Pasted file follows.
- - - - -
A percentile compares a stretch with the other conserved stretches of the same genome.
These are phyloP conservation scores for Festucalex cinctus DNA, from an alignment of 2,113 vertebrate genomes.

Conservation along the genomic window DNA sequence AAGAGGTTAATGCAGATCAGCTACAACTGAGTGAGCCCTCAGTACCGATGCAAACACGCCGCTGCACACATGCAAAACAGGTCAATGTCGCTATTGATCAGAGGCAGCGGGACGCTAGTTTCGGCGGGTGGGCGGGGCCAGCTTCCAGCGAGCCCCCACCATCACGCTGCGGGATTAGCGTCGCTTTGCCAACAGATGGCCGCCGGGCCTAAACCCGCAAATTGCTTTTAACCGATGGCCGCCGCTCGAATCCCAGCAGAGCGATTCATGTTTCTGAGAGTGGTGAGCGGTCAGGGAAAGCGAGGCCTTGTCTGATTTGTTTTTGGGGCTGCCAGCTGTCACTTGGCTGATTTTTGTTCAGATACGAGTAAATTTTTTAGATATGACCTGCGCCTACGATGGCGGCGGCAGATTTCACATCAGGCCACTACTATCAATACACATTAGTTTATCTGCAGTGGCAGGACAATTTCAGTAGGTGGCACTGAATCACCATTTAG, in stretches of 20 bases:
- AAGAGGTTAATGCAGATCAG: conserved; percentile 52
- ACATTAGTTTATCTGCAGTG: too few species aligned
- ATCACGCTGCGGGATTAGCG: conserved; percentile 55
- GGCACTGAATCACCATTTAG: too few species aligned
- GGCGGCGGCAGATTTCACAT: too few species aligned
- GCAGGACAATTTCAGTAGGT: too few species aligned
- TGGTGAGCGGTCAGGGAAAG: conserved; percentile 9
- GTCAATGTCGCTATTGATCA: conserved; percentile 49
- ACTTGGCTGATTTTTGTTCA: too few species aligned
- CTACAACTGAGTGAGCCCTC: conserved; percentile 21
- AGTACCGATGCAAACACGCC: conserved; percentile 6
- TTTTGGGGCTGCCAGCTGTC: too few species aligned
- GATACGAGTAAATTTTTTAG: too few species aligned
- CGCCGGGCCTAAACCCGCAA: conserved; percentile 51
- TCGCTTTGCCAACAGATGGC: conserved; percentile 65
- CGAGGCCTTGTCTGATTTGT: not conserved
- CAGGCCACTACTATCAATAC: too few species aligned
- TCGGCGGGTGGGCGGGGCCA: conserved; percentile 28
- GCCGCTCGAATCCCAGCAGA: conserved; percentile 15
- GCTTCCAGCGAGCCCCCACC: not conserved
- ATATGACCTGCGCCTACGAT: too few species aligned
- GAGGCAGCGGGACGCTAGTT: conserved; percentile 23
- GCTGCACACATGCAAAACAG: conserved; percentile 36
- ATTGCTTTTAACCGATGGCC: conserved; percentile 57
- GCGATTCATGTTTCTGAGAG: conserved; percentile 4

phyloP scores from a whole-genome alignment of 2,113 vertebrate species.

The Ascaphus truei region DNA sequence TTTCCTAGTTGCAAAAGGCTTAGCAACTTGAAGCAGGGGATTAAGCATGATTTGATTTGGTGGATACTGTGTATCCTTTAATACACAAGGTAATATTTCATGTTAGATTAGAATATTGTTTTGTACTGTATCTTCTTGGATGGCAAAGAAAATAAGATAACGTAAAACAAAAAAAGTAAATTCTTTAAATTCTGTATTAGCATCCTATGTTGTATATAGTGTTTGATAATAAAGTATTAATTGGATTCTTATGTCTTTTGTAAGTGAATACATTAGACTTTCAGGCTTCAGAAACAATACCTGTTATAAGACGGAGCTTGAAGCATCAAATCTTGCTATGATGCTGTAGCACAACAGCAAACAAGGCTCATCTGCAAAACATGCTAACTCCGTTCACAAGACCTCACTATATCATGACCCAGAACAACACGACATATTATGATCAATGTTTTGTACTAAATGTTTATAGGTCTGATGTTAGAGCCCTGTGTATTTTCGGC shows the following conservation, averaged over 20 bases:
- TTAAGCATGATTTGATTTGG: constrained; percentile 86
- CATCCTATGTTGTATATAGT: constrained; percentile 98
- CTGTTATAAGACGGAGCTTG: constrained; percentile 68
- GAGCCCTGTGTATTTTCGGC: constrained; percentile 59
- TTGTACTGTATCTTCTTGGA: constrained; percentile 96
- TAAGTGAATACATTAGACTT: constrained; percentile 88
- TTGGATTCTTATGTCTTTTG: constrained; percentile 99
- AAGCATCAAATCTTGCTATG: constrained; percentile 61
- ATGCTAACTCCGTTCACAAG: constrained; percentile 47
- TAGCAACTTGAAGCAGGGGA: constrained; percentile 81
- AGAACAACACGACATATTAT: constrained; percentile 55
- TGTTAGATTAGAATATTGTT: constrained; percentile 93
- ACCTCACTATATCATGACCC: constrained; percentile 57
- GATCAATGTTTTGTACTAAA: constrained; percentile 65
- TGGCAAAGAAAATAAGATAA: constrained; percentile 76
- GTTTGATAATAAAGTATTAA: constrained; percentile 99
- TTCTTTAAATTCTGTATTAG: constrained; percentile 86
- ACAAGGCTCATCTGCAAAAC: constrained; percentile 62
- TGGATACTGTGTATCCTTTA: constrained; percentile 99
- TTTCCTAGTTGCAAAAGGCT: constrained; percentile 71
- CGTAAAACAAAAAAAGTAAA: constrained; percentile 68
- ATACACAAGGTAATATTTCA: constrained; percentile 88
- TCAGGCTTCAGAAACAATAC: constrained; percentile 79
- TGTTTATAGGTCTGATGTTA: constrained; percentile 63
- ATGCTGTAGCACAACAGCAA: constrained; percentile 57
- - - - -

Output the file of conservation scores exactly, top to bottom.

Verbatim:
A percentile compares a stretch with the other conserved stretches of the same genome.
These are phyloP conservation scores for Festucalex cinctus DNA, from an alignment of 2,113 vertebrate genomes.

Conservation along the genomic window DNA sequence AAGAGGTTAATGCAGATCAGCTACAACTGAGTGAGCCCTCAGTACCGATGCAAACACGCCGCTGCACACATGCAAAACAGGTCAATGTCGCTATTGATCAGAGGCAGCGGGACGCTAGTTTCGGCGGGTGGGCGGGGCCAGCTTCCAGCGAGCCCCCACCATCACGCTGCGGGATTAGCGTCGCTTTGCCAACAGATGGCCGCCGGGCCTAAACCCGCAAATTGCTTTTAACCGATGGCCGCCGCTCGAATCCCAGCAGAGCGATTCATGTTTCTGAGAGTGGTGAGCGGTCAGGGAAAGCGAGGCCTTGTCTGATTTGTTTTTGGGGCTGCCAGCTGTCACTTGGCTGATTTTTGTTCAGATACGAGTAAATTTTTTAGATATGACCTGCGCCTACGATGGCGGCGGCAGATTTCACATCAGGCCACTACTATCAATACACATTAGTTTATCTGCAGTGGCAGGACAATTTCAGTAGGTGGCACTGAATCACCATTTAG, in stretches of 20 bases:
- AAGAGGTTAATGCAGATCAG: conserved; percentile 52
- ACATTAGTTTATCTGCAGTG: too few species aligned
- ATCACGCTGCGGGATTAGCG: conserved; percentile 55
- GGCACTGAATCACCATTTAG: too few species aligned
- GGCGGCGGCAGATTTCACAT: too few species aligned
- GCAGGACAATTTCAGTAGGT: too few species aligned
- TGGTGAGCGGTCAGGGAAAG: conserved; percentile 9
- GTCAATGTCGCTATTGATCA: conserved; percentile 49
- ACTTGGCTGATTTTTGTTCA: too few species aligned
- CTACAACTGAGTGAGCCCTC: conserved; percentile 21
- AGTACCGATGCAAACACGCC: conserved; percentile 6
- TTTTGGGGCTGCCAGCTGTC: too few species aligned
- GATACGAGTAAATTTTTTAG: too few species aligned
- CGCCGGGCCTAAACCCGCAA: conserved; percentile 51
- TCGCTTTGCCAACAGATGGC: conserved; percentile 65
- CGAGGCCTTGTCTGATTTGT: not conserved
- CAGGCCACTACTATCAATAC: too few species aligned
- TCGGCGGGTGGGCGGGGCCA: conserved; percentile 28
- GCCGCTCGAATCCCAGCAGA: conserved; percentile 15
- GCTTCCAGCGAGCCCCCACC: not conserved
- ATATGACCTGCGCCTACGAT: too few species aligned
- GAGGCAGCGGGACGCTAGTT: conserved; percentile 23
- GCTGCACACATGCAAAACAG: conserved; percentile 36
- ATTGCTTTTAACCGATGGCC: conserved; percentile 57
- GCGATTCATGTTTCTGAGAG: conserved; percentile 4

phyloP scores from a whole-genome alignment of 2,113 vertebrate species.

The Ascaphus truei region DNA sequence TTTCCTAGTTGCAAAAGGCTTAGCAACTTGAAGCAGGGGATTAAGCATGATTTGATTTGGTGGATACTGTGTATCCTTTAATACACAAGGTAATATTTCATGTTAGATTAGAATATTGTTTTGTACTGTATCTTCTTGGATGGCAAAGAAAATAAGATAACGTAAAACAAAAAAAGTAAATTCTTTAAATTCTGTATTAGCATCCTATGTTGTATATAGTGTTTGATAATAAAGTATTAATTGGATTCTTATGTCTTTTGTAAGTGAATACATTAGACTTTCAGGCTTCAGAAACAATACCTGTTATAAGACGGAGCTTGAAGCATCAAATCTTGCTATGATGCTGTAGCACAACAGCAAACAAGGCTCATCTGCAAAACATGCTAACTCCGTTCACAAGACCTCACTATATCATGACCCAGAACAACACGACATATTATGATCAATGTTTTGTACTAAATGTTTATAGGTCTGATGTTAGAGCCCTGTGTATTTTCGGC shows the following conservation, averaged over 20 bases:
- TTAAGCATGATTTGATTTGG: constrained; percentile 86
- CATCCTATGTTGTATATAGT: constrained; percentile 98
- CTGTTATAAGACGGAGCTTG: constrained; percentile 68
- GAGCCCTGTGTATTTTCGGC: constrained; percentile 59
- TTGTACTGTATCTTCTTGGA: constrained; percentile 96
- TAAGTGAATACATTAGACTT: constrained; percentile 88
- TTGGATTCTTATGTCTTTTG: constrained; percentile 99
- AAGCATCAAATCTTGCTATG: constrained; percentile 61
- ATGCTAACTCCGTTCACAAG: constrained; percentile 47
- TAGCAACTTGAAGCAGGGGA: constrained; percentile 81
- AGAACAACACGACATATTAT: constrained; percentile 55
- TGTTAGATTAGAATATTGTT: constrained; percentile 93
- ACCTCACTATATCATGACCC: constrained; percentile 57
- GATCAATGTTTTGTACTAAA: constrained; percentile 65
- TGGCAAAGAAAATAAGATAA: constrained; percentile 76
- GTTTGATAATAAAGTATTAA: constrained; percentile 99
- TTCTTTAAATTCTGTATTAG: constrained; percentile 86
- ACAAGGCTCATCTGCAAAAC: constrained; percentile 62
- TGGATACTGTGTATCCTTTA: constrained; percentile 99
- TTTCCTAGTTGCAAAAGGCT: constrained; percentile 71
- CGTAAAACAAAAAAAGTAAA: constrained; percentile 68
- ATACACAAGGTAATATTTCA: constrained; percentile 88
- TCAGGCTTCAGAAACAATAC: constrained; percentile 79
- TGTTTATAGGTCTGATGTTA: constrained; percentile 63
- ATGCTGTAGCACAACAGCAA: constrained; percentile 57